It would be a massive misrepresentation to say that people are underestimating the Los Angeles Lakers coming into this season. The Lakers have more than their fair share of pundits backing them to win a third straight championship. Some people don't think they will, as is their right, but it's not like those people think the Lakers will be a poor team. They just happen to think that another team (most likely the one from Miami) will be a better team. I don't think I've found more than a handful of people (who have the pedestal to speak on, at least) who don't think the Lakers will at least make the NBA Finals.
But there are plenty of people who are giving the Lakers' regular season pretty short shrift. We homer types are typically bullish, but there are lots of guys who expect the Lakers to be below the 60-win threshold, in some cases well below. This is not, I repeat NOT, indicative of "hate" towards the Lakers as many of these same people think the Lakers will at least make the Finals. Besides, their reasoning is sound. After all, the Lakers were only 57-25 last season, and they enter this season with even more question marks than last year. Derek Fisher and Kobe Bryant are a year older, and Andrew Bynum's impact this season, especially pre-All Star break, is questionable as well. Yes, the roster is improved, but the guys who expect a poor regular-season showing basically expect the Lakers not to try very hard, taking the Celtics' blueprint (and they stole it from San Antonio who stole it from us and so on and so on), saving themselves for a strong postseason run.
You know what? Their logic is absolutely right. We don't know what Bynum will give the Lakers, we don't know how much worse Fisher can get, and we don't know how much effort Bryant and the rest of the team will give during the 82-game grind. I'm a Laker fan, and have been my entire conscious life, but I'm also a realist. This team is prone to bouts of laziness, periods in which their best effort is not guaranteed, and they will often not take an opponent seriously. I don't expect any of that to change this seas - if anything, it might be worse than it was last season. This team knows they are good enough to beat many other teams with 80% effort. The problem is, knowing that, they sometimes give 75%. It is a guarantee that this will happen at some point in the season, probably multiple points. So why do I think the Lakers record will be much improved?
Because this season, they are better equipped to win lazy.
Last season, put simply, the Lakers were a mediocre offensive team. They struggled with outside shooting, they struggled with appropriate shot distribution, and they had a bench which routinely failed to effectively hold leads developed by the starters. Their defense was pretty top notch... until the latter end of the season when they stopped trying very hard. And that, my friends, is the key to why I think this will be a more successful season.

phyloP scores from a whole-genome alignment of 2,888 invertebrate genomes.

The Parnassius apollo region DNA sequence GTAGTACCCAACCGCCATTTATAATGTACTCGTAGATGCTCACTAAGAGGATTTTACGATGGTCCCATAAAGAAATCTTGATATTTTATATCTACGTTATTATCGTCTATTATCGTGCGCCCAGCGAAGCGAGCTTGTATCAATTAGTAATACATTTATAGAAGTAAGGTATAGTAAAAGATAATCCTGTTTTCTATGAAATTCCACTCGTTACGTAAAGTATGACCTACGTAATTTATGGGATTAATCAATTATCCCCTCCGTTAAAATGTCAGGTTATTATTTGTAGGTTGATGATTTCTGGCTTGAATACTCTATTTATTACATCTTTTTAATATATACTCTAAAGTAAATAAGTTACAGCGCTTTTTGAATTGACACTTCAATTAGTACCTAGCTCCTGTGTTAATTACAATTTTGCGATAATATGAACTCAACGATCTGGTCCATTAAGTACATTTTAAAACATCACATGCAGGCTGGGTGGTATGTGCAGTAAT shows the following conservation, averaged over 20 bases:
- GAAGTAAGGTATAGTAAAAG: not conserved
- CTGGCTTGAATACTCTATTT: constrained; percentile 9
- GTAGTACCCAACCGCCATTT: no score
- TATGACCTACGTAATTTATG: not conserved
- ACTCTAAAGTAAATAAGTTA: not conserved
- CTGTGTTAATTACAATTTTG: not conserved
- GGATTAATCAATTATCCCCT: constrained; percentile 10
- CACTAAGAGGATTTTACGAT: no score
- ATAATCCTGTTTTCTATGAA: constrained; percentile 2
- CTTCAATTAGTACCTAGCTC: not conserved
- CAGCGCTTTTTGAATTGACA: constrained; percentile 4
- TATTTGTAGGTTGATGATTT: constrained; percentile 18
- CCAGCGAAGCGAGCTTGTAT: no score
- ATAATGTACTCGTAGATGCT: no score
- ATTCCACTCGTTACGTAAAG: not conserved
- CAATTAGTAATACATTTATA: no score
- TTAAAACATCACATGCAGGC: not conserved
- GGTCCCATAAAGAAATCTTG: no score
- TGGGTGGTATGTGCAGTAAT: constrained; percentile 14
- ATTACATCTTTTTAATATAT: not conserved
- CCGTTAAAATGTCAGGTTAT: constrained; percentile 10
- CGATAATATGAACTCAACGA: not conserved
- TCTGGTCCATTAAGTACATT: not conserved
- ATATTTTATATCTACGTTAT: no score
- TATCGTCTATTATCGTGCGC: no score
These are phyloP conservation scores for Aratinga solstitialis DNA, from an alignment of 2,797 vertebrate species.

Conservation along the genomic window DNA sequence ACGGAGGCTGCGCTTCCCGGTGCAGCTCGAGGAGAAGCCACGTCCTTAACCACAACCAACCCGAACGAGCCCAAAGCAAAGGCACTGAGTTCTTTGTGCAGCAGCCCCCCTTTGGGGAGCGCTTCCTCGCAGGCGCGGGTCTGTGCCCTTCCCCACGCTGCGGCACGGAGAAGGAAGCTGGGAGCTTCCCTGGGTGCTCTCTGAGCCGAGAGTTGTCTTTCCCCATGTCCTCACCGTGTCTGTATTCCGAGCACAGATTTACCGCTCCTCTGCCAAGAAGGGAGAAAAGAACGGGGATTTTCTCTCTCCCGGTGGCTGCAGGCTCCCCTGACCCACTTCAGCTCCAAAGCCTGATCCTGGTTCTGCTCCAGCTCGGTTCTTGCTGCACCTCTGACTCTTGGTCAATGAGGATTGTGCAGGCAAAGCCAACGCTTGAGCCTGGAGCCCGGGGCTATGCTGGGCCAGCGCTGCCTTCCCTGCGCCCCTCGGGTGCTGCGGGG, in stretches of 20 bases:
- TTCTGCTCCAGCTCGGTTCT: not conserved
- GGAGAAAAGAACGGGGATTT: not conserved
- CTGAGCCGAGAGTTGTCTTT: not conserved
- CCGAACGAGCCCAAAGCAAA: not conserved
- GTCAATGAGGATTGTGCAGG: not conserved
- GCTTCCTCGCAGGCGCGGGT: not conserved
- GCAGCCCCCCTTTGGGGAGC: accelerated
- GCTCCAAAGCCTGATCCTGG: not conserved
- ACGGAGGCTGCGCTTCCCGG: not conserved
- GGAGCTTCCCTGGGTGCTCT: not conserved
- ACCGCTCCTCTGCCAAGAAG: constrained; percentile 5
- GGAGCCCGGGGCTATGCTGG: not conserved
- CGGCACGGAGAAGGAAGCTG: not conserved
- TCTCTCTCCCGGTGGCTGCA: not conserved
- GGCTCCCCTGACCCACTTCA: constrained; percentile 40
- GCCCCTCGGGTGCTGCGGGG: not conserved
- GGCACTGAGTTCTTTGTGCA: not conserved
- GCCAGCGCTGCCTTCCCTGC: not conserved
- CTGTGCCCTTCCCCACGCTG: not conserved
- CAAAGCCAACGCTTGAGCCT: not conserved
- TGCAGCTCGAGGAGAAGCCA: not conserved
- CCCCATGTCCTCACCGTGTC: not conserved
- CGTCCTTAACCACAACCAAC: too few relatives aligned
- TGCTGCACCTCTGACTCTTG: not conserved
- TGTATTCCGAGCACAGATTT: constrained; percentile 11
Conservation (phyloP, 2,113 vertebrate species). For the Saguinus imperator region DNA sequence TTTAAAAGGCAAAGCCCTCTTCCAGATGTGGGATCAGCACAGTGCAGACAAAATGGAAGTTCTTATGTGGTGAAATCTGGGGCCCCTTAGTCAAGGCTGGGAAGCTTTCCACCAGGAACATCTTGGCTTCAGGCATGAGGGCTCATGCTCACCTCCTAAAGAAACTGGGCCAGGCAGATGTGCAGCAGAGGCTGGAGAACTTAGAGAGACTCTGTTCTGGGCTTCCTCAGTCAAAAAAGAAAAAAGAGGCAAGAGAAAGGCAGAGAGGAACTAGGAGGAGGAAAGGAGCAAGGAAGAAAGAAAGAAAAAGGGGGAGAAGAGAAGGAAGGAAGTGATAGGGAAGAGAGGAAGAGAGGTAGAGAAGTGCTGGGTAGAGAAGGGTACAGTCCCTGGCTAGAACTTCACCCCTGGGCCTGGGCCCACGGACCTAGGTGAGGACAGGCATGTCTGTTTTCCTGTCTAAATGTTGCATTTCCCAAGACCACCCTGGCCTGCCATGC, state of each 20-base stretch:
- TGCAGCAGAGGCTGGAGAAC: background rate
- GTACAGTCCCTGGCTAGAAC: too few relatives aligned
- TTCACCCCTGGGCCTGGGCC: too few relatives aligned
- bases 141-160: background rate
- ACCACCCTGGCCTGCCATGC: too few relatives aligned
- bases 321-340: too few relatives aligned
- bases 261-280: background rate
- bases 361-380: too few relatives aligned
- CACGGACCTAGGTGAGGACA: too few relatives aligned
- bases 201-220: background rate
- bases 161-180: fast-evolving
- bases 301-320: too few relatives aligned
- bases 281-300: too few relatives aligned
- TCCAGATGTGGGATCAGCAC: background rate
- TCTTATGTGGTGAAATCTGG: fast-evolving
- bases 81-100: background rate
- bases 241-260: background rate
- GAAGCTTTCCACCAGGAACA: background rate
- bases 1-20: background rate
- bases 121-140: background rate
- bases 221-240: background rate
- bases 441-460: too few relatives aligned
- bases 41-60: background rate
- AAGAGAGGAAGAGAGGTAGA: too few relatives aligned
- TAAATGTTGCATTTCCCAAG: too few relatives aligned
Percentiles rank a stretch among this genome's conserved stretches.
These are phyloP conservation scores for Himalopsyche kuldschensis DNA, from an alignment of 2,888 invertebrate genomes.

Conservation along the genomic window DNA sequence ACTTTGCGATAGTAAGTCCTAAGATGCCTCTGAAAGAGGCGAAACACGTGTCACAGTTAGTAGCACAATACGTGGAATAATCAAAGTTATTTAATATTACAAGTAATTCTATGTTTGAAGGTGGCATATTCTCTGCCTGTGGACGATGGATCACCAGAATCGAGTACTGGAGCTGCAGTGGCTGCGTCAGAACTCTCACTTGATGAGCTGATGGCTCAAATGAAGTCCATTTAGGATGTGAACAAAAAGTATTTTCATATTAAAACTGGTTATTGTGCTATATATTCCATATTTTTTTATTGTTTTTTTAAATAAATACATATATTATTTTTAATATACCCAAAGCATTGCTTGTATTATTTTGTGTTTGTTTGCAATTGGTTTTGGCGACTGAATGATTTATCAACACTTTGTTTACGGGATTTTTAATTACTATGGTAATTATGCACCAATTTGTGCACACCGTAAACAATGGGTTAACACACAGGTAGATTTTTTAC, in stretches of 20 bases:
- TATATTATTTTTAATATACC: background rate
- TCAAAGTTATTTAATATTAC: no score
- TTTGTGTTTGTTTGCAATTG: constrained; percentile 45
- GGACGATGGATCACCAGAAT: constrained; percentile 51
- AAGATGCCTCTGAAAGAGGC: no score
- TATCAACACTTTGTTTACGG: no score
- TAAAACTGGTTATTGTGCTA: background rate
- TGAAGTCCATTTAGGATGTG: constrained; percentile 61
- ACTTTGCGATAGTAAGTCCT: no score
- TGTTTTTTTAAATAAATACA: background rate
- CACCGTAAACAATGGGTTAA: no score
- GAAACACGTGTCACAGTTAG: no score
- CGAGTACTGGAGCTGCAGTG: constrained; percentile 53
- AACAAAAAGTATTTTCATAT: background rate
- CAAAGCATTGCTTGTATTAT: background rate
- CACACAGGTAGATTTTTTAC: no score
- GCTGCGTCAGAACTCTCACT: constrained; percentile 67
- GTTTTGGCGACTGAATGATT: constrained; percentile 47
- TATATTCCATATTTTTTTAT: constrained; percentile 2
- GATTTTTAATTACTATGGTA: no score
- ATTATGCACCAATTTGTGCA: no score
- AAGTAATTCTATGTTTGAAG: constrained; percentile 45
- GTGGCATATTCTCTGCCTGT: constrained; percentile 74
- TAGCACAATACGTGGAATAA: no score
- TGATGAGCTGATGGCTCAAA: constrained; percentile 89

We all know there are two sides to basketball, offense and defense. Successful offense can be mostly simplified down to execution of an idea. Whether dealing with a set play or, in the case of the Lakers, a set of principles, offense is about knowing what you want to do and then doing it. Which makes defense all about the prevention of the other guy's idea. The keys to good offense are a good plan, smart decision making, and the ability to finish the play (i.e. shot-making). The keys to defense are also a good plan, strong communication, and the energy to disrupt what the offense is attempting to do.
Even further simplified, it boils down to this. Offense is about execution. Defense is about desire. Last year, much of the success the Lakers had was based on their defense. Even when they didn't go full throttle, they won games by putting in a quarter of dominating defensive effort. Games that were not victories were often because that desire was lacking, and the offense couldn't make up for it.
It's insanely early in this young season to be making proclamations about what kind of team the Lakers will be in the 2010-2011 season, but so far the indication is that the Lakers will be much, much improved offensively. Their outside shooting has been fantastic so far (it's not likely to stay well above 40% on threes, but it's not likely to dip back down to the 34% we saw last season either), and the ball movement, especially for the 2nd unit, has been a night-and-day improvement over last year's version. It is the ball movement (indicative of a team-wide change in philosophy) more than the shooting which allows me to view this as anything other than a hot start to the season.
So far this year, the Lakers have put up two pretty poor defensive displays. The effort was there against the Rockets, but Houston is a particularly bad matchup for our aging backcourt and ring night is a tough game to play no matter what. Phoenix is a good offensive team, but last night's poor defense was along the same "keeping something left in reserve" that we've come to expect from this squad over the years. And yet, it was a comfortable win, because the offense was clicking.
Last season, the Lakers might have lost last night's game. At the very least, we would certainly not have seen the Lakers keep the Suns at arm's length, simply because last year's team would have had trouble keeping the offensive pace over the full 48 minutes. This season should see more regular-season wins than last year's squad, because this version of the purple and gold can even win the games they aren't trying particularly hard to. Winning with offense takes far less effort than winning with defense, and, on some nights, that's just the way the Lakers like it.